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This warlike volley.
Ham.

O, I die, Horatio ;
The potent poison quite o'er-crows my spirit;-
I cannot live to hear the news from England:
But I do prophecy, the election lights
On Fortinbras; he has my dying voice;
So tell him, with the occurrents, more or less,
Which have solicited, — The rest is silence.

[Dies:

6 The potent poison quite o'er-crows my spirit ;] Thus the first quarto, and the first folio. Alluding, I suppose, to a victorious cock exulting over his conquered antagonist. The same word occurs in Lingua, &c. 1607 :

“ Shall I ? themb.ssadress of gods and men,
“ That pull'd proud Phæbe from her brightsome sphere,
“ And dark'd Apollo's countenance with a word,

“ Be over-crow'd, and breathe without revenge?" Again, in Hall's Satires, Lib. V, Sat. ii :

“ Like the vain bubble of Iberian pride,

“ That over-croweth all the world beside." This phrase often occurs in the controversial pieces of Gabriel Harvey, 1593, &c. It is also found in Chapman's translation of the twenty-first Book of Homer's Odyssey:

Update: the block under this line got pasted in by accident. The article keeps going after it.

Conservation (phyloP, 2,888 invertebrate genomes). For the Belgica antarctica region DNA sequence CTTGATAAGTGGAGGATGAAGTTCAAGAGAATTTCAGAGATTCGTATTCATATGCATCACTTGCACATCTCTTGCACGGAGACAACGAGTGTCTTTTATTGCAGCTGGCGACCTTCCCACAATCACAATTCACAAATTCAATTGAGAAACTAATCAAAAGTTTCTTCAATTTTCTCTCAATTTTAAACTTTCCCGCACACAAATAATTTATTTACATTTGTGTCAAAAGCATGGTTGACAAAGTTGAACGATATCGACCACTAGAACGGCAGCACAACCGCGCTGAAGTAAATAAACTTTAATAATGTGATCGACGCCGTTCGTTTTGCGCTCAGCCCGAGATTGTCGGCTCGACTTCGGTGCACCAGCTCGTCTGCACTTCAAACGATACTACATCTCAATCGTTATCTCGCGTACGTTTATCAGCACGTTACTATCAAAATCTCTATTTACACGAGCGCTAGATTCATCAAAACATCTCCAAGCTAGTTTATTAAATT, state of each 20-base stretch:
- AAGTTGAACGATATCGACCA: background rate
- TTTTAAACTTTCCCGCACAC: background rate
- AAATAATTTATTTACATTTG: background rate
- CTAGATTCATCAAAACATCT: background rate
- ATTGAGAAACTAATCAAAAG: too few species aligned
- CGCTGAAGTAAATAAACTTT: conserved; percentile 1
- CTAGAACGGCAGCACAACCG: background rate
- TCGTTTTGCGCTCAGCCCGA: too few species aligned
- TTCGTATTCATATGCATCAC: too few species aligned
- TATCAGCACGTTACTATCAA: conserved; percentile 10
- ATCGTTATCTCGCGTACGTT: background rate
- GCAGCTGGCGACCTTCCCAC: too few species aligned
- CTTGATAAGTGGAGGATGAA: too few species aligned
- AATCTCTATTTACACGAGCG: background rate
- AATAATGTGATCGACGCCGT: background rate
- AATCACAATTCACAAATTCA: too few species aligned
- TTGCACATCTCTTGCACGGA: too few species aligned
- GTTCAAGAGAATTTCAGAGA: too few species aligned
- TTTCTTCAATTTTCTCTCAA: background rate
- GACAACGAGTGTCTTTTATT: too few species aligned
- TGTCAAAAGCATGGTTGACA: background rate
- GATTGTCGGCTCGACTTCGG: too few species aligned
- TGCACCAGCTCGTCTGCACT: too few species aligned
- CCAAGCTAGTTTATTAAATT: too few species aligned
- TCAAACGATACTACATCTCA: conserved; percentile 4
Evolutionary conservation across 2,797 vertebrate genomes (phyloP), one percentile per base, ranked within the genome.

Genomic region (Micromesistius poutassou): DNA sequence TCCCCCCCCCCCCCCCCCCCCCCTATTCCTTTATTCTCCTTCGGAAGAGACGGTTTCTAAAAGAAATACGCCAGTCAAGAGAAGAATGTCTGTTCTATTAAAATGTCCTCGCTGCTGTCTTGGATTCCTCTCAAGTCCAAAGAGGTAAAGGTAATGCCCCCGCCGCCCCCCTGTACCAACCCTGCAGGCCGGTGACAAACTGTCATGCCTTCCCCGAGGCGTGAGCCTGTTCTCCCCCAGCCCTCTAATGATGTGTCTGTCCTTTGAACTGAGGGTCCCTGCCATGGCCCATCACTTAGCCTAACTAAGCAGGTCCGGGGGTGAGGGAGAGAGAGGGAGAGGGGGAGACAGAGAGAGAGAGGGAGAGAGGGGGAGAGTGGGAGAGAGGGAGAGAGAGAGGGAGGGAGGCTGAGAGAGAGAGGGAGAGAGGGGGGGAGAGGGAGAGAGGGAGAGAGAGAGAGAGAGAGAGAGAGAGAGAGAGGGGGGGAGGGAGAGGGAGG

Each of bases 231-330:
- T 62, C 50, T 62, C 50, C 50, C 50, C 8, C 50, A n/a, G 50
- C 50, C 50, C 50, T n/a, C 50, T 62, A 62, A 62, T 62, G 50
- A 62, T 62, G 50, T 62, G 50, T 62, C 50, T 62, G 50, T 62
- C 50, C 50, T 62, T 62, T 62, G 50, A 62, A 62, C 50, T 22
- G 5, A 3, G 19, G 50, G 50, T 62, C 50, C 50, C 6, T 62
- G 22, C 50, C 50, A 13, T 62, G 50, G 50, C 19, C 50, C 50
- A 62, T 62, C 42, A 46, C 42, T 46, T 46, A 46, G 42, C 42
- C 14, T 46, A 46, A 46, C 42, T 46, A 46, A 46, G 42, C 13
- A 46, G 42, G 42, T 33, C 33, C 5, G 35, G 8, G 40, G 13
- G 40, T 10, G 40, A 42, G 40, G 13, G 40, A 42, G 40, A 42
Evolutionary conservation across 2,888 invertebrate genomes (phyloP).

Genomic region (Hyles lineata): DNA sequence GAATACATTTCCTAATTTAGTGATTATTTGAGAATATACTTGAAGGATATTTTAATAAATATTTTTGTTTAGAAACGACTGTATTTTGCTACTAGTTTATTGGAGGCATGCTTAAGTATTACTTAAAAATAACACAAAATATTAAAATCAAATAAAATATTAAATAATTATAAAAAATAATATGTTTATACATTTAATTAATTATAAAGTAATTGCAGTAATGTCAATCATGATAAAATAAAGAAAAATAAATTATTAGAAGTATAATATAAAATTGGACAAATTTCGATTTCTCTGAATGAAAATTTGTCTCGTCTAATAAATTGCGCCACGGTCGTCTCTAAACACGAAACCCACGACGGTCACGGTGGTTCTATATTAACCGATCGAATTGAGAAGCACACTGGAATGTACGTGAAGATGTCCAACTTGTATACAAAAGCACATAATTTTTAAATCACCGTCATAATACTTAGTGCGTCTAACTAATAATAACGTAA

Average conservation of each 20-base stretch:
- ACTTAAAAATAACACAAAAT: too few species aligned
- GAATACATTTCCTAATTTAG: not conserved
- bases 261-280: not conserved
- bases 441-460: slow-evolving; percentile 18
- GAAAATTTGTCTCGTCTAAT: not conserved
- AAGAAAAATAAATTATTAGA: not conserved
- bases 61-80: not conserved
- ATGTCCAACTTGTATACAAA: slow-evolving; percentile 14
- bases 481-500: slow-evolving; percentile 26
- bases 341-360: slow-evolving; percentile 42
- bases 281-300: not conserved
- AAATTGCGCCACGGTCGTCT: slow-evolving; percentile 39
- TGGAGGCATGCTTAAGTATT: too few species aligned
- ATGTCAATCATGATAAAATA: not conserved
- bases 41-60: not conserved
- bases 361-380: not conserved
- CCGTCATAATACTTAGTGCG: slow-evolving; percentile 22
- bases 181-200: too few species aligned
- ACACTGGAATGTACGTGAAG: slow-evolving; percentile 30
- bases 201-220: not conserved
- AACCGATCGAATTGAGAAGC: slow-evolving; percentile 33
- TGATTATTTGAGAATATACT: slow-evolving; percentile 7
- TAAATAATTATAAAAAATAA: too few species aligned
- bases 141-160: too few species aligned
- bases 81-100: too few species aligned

and told his foe
“ It was not fair, nor equal, t' overcrow

“ The poorest guest —." Steevens. This word, so'er-crows ] for which Mr. Pope and succeeding, editors have substituted over-grows, is used by Holinshed in his History of Ireland: These noblemen laboured with tooth and nayle to over-crow, and consequently to overthrow, one another.”

Again, in the epistle prefixed to Nashe's Apologie of Pierce Pennilesse, 1593 : " About two yeeres since a certayne demidivine took upon him to set his foote to mine, and over-crowe me with comparative terms."

I find the reading which Mr. Pope and the subsequent editors adopted, (o’ergrows,) was taken from a late quarto of no authority, printed in 1637 Malone.

The accepted reading is the more quaint, the rejected one the more elegant of the two; at least Mr. Rowe has given the latter to his dying Amestris in The Ambitious Stepmother :

“ The gloom grows o'er me.” Steevens.

the occurrents,] i. e. incidents. The word is now disused. So, in The Hog hath lost his Pearl, 1614:

“ Such strange occurrents of my fore-past life.” Again, in The Barons' Wars, by Drayton, Canto I:

“ With e:ch occurrent, l'ight in his degree." Again, in Chapman's version of the twenty-fourth Iliad: “Of good occurrents and none ill am I ambassadresse."

Steenens.

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/

Hor. Now cracks a noble heart:-Good night,"sweet prince;

be blest And fights of angels sing thee to thy rest!